Michigan Boy Banned from Running Hot Dog Cart — Is It Fair? [POLL]
What a way to shut down enterprising youth. Nathan Duszynski, 13, of Holland, MI, decided he wanted to earn money so he set up a hot dog cart. But he went out of business as fast as he went into it -- thanks to the local government.
He camped out in the parking lot of Reliable Sports at River Avenue and 11th Street, located right across the street from City Hall, figuring he would attract a lot of customers. That's when a zoning official forced him to close shop, since he set up in a commercial zone.
Duszynksi spent $2,500, with a little help from his parents, to launch his business and even went to City Hall to secure the proper permit, which he thought he did. He and his family were never told about zoning rules, so he's decided to bow out and bail out, with a whole lot of unused hot dogs, to boot.
Ken Vos, the owner of Reliable Sports, had agreed to let Duszynski sell his hot dogs in the parking lot. But Phil Meyer, director of Community and Neighborhood Services, revealed that no vendors are allowed to set up where the teen did. Meyer said that there are numerous requests for temporary vending downtown, all of which are denied.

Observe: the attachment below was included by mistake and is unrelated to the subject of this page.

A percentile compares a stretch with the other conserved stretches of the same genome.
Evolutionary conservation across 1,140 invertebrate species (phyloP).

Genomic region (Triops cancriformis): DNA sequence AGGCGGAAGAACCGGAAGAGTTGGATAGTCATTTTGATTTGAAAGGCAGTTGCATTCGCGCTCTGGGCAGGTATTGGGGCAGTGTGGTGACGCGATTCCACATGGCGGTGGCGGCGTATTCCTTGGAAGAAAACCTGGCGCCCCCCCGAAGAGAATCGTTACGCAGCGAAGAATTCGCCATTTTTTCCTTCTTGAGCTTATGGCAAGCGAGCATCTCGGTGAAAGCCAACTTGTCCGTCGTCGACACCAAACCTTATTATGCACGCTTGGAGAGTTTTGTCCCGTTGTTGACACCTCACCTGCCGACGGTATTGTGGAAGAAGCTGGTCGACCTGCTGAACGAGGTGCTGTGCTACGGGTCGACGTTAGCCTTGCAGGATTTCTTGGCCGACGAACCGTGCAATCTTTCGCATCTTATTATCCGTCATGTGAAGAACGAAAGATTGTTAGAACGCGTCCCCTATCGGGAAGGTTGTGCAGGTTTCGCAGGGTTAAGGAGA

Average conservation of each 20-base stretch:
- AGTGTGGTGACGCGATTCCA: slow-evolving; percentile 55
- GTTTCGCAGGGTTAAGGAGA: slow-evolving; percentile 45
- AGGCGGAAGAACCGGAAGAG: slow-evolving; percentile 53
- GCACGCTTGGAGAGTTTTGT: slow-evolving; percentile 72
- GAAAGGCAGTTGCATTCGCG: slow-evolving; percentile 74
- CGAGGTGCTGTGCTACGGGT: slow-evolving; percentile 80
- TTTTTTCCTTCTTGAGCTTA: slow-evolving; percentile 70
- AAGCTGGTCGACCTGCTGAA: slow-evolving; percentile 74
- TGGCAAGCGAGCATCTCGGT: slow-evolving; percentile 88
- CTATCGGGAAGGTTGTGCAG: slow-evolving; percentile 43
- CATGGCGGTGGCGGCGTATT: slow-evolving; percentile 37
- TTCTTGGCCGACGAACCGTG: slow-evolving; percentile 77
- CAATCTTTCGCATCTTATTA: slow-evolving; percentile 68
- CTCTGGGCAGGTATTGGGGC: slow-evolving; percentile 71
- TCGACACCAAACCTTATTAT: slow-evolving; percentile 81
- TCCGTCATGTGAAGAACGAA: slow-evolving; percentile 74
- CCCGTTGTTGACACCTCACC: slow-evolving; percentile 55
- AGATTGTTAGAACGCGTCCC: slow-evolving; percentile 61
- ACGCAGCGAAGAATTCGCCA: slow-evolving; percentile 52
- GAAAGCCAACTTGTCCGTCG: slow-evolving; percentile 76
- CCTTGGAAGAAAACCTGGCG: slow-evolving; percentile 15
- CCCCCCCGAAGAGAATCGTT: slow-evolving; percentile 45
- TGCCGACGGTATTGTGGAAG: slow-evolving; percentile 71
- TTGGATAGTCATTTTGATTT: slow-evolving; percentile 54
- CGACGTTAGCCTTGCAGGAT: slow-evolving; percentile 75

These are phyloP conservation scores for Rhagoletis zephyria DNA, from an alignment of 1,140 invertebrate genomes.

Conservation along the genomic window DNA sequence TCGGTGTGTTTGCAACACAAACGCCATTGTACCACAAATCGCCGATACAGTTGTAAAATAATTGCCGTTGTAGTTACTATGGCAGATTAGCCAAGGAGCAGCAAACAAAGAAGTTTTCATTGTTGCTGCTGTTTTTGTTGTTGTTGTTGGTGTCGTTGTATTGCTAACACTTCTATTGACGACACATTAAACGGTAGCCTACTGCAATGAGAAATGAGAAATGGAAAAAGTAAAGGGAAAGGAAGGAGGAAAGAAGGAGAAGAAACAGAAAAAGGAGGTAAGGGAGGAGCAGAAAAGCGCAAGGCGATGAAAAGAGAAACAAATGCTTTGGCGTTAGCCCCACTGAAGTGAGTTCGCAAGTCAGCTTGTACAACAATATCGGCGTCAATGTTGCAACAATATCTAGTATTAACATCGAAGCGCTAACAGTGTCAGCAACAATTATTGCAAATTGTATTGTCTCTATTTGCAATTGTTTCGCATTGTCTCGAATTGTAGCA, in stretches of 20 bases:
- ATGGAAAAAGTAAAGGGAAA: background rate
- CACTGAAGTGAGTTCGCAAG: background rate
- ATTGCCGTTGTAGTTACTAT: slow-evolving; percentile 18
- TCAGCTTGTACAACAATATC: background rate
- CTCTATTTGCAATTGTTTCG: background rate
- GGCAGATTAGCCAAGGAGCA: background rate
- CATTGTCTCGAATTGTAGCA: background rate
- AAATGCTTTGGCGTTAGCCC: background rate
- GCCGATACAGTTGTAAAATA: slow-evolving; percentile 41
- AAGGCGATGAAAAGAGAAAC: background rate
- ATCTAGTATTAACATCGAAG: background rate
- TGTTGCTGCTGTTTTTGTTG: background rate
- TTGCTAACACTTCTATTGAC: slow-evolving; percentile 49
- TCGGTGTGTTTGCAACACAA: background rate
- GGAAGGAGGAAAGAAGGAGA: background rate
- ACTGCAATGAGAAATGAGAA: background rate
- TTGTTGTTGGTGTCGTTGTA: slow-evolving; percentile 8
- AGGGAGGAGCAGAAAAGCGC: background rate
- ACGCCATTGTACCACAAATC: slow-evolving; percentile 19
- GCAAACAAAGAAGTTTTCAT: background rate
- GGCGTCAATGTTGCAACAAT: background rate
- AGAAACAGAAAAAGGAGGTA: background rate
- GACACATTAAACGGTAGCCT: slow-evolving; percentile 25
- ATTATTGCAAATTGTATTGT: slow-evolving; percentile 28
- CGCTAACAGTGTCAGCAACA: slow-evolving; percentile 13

Duszynski was planning to use the money he spent selling hot dogs to save for a car and college, in addition to helping his family, which has fallen on hard times. The teen has also taken it upon himself to visit City Hall on unrelated matters regarding limiting library hours and lack of bus service on Sunday.
“We’re just really irritated,” his mother, Lynette Johnson, said. “My son was almost in tears. Why do they make it where kids can’t do anything?" She believes working at his own hot dog stand would keep her son of out of trouble, as well as help him earn money.
"There are other places that he would be able to place his food cart," Meyer said, like industrial or commercial districts outside the downtown area. “This isn’t anything against hot dog vendors, but there are a set of rules.”